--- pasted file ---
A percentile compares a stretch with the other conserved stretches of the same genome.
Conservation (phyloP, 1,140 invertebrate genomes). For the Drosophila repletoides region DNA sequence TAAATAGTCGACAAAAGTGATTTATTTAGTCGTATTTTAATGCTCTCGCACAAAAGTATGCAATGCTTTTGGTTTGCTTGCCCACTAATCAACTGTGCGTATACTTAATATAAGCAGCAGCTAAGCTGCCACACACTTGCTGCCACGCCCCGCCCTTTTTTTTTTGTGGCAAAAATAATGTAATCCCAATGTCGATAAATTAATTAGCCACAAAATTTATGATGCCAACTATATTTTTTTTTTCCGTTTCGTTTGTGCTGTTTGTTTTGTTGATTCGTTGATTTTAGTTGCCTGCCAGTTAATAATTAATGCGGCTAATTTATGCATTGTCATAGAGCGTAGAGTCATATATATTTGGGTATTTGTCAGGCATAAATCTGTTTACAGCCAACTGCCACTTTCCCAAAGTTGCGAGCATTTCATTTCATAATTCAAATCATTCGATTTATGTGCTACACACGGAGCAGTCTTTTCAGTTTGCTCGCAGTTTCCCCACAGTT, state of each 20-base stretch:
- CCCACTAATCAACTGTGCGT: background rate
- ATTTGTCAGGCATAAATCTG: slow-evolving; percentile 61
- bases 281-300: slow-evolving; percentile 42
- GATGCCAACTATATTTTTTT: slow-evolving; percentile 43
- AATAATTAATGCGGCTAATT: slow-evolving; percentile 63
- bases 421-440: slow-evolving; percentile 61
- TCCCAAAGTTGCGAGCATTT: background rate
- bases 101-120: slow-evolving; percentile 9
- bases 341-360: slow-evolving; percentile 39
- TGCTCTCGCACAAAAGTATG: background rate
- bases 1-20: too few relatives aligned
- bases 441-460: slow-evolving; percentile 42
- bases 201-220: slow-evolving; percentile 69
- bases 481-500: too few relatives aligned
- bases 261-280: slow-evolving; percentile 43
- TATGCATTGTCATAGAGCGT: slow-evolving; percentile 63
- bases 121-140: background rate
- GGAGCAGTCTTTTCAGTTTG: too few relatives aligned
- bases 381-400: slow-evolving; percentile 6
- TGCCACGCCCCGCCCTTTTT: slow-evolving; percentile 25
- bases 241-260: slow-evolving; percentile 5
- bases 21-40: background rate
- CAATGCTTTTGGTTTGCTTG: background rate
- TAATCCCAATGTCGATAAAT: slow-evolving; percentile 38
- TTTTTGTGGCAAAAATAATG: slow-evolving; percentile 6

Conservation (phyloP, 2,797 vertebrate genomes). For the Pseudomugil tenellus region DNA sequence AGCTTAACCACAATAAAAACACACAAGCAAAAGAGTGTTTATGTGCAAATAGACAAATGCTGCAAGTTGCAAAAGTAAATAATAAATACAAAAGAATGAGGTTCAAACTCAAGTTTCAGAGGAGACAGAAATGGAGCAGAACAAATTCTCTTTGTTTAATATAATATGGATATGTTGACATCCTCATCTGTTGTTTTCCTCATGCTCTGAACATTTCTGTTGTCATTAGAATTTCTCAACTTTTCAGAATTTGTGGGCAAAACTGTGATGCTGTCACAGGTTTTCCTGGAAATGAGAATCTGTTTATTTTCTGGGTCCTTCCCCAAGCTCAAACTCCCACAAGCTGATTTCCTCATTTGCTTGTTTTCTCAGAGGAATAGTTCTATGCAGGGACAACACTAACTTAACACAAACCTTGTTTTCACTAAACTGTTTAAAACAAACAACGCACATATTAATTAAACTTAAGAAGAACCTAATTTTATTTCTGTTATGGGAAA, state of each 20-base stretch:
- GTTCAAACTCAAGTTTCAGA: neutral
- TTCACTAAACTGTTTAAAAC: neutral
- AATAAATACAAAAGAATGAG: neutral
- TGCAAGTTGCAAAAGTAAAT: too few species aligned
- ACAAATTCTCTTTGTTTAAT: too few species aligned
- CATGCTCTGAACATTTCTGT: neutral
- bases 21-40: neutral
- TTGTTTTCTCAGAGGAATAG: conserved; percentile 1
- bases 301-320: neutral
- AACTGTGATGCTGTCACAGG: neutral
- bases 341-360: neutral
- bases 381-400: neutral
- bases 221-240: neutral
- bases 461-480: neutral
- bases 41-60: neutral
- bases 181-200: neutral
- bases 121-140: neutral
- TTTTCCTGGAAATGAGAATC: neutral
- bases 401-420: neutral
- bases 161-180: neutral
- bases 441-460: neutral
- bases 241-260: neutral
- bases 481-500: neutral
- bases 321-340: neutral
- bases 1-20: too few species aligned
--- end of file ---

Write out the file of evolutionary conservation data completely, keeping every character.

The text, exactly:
A percentile compares a stretch with the other conserved stretches of the same genome.
Conservation (phyloP, 1,140 invertebrate genomes). For the Drosophila repletoides region DNA sequence TAAATAGTCGACAAAAGTGATTTATTTAGTCGTATTTTAATGCTCTCGCACAAAAGTATGCAATGCTTTTGGTTTGCTTGCCCACTAATCAACTGTGCGTATACTTAATATAAGCAGCAGCTAAGCTGCCACACACTTGCTGCCACGCCCCGCCCTTTTTTTTTTGTGGCAAAAATAATGTAATCCCAATGTCGATAAATTAATTAGCCACAAAATTTATGATGCCAACTATATTTTTTTTTTCCGTTTCGTTTGTGCTGTTTGTTTTGTTGATTCGTTGATTTTAGTTGCCTGCCAGTTAATAATTAATGCGGCTAATTTATGCATTGTCATAGAGCGTAGAGTCATATATATTTGGGTATTTGTCAGGCATAAATCTGTTTACAGCCAACTGCCACTTTCCCAAAGTTGCGAGCATTTCATTTCATAATTCAAATCATTCGATTTATGTGCTACACACGGAGCAGTCTTTTCAGTTTGCTCGCAGTTTCCCCACAGTT, state of each 20-base stretch:
- CCCACTAATCAACTGTGCGT: background rate
- ATTTGTCAGGCATAAATCTG: slow-evolving; percentile 61
- bases 281-300: slow-evolving; percentile 42
- GATGCCAACTATATTTTTTT: slow-evolving; percentile 43
- AATAATTAATGCGGCTAATT: slow-evolving; percentile 63
- bases 421-440: slow-evolving; percentile 61
- TCCCAAAGTTGCGAGCATTT: background rate
- bases 101-120: slow-evolving; percentile 9
- bases 341-360: slow-evolving; percentile 39
- TGCTCTCGCACAAAAGTATG: background rate
- bases 1-20: too few relatives aligned
- bases 441-460: slow-evolving; percentile 42
- bases 201-220: slow-evolving; percentile 69
- bases 481-500: too few relatives aligned
- bases 261-280: slow-evolving; percentile 43
- TATGCATTGTCATAGAGCGT: slow-evolving; percentile 63
- bases 121-140: background rate
- GGAGCAGTCTTTTCAGTTTG: too few relatives aligned
- bases 381-400: slow-evolving; percentile 6
- TGCCACGCCCCGCCCTTTTT: slow-evolving; percentile 25
- bases 241-260: slow-evolving; percentile 5
- bases 21-40: background rate
- CAATGCTTTTGGTTTGCTTG: background rate
- TAATCCCAATGTCGATAAAT: slow-evolving; percentile 38
- TTTTTGTGGCAAAAATAATG: slow-evolving; percentile 6

Conservation (phyloP, 2,797 vertebrate genomes). For the Pseudomugil tenellus region DNA sequence AGCTTAACCACAATAAAAACACACAAGCAAAAGAGTGTTTATGTGCAAATAGACAAATGCTGCAAGTTGCAAAAGTAAATAATAAATACAAAAGAATGAGGTTCAAACTCAAGTTTCAGAGGAGACAGAAATGGAGCAGAACAAATTCTCTTTGTTTAATATAATATGGATATGTTGACATCCTCATCTGTTGTTTTCCTCATGCTCTGAACATTTCTGTTGTCATTAGAATTTCTCAACTTTTCAGAATTTGTGGGCAAAACTGTGATGCTGTCACAGGTTTTCCTGGAAATGAGAATCTGTTTATTTTCTGGGTCCTTCCCCAAGCTCAAACTCCCACAAGCTGATTTCCTCATTTGCTTGTTTTCTCAGAGGAATAGTTCTATGCAGGGACAACACTAACTTAACACAAACCTTGTTTTCACTAAACTGTTTAAAACAAACAACGCACATATTAATTAAACTTAAGAAGAACCTAATTTTATTTCTGTTATGGGAAA, state of each 20-base stretch:
- GTTCAAACTCAAGTTTCAGA: neutral
- TTCACTAAACTGTTTAAAAC: neutral
- AATAAATACAAAAGAATGAG: neutral
- TGCAAGTTGCAAAAGTAAAT: too few species aligned
- ACAAATTCTCTTTGTTTAAT: too few species aligned
- CATGCTCTGAACATTTCTGT: neutral
- bases 21-40: neutral
- TTGTTTTCTCAGAGGAATAG: conserved; percentile 1
- bases 301-320: neutral
- AACTGTGATGCTGTCACAGG: neutral
- bases 341-360: neutral
- bases 381-400: neutral
- bases 221-240: neutral
- bases 461-480: neutral
- bases 41-60: neutral
- bases 181-200: neutral
- bases 121-140: neutral
- TTTTCCTGGAAATGAGAATC: neutral
- bases 401-420: neutral
- bases 161-180: neutral
- bases 441-460: neutral
- bases 241-260: neutral
- bases 481-500: neutral
- bases 321-340: neutral
- bases 1-20: too few species aligned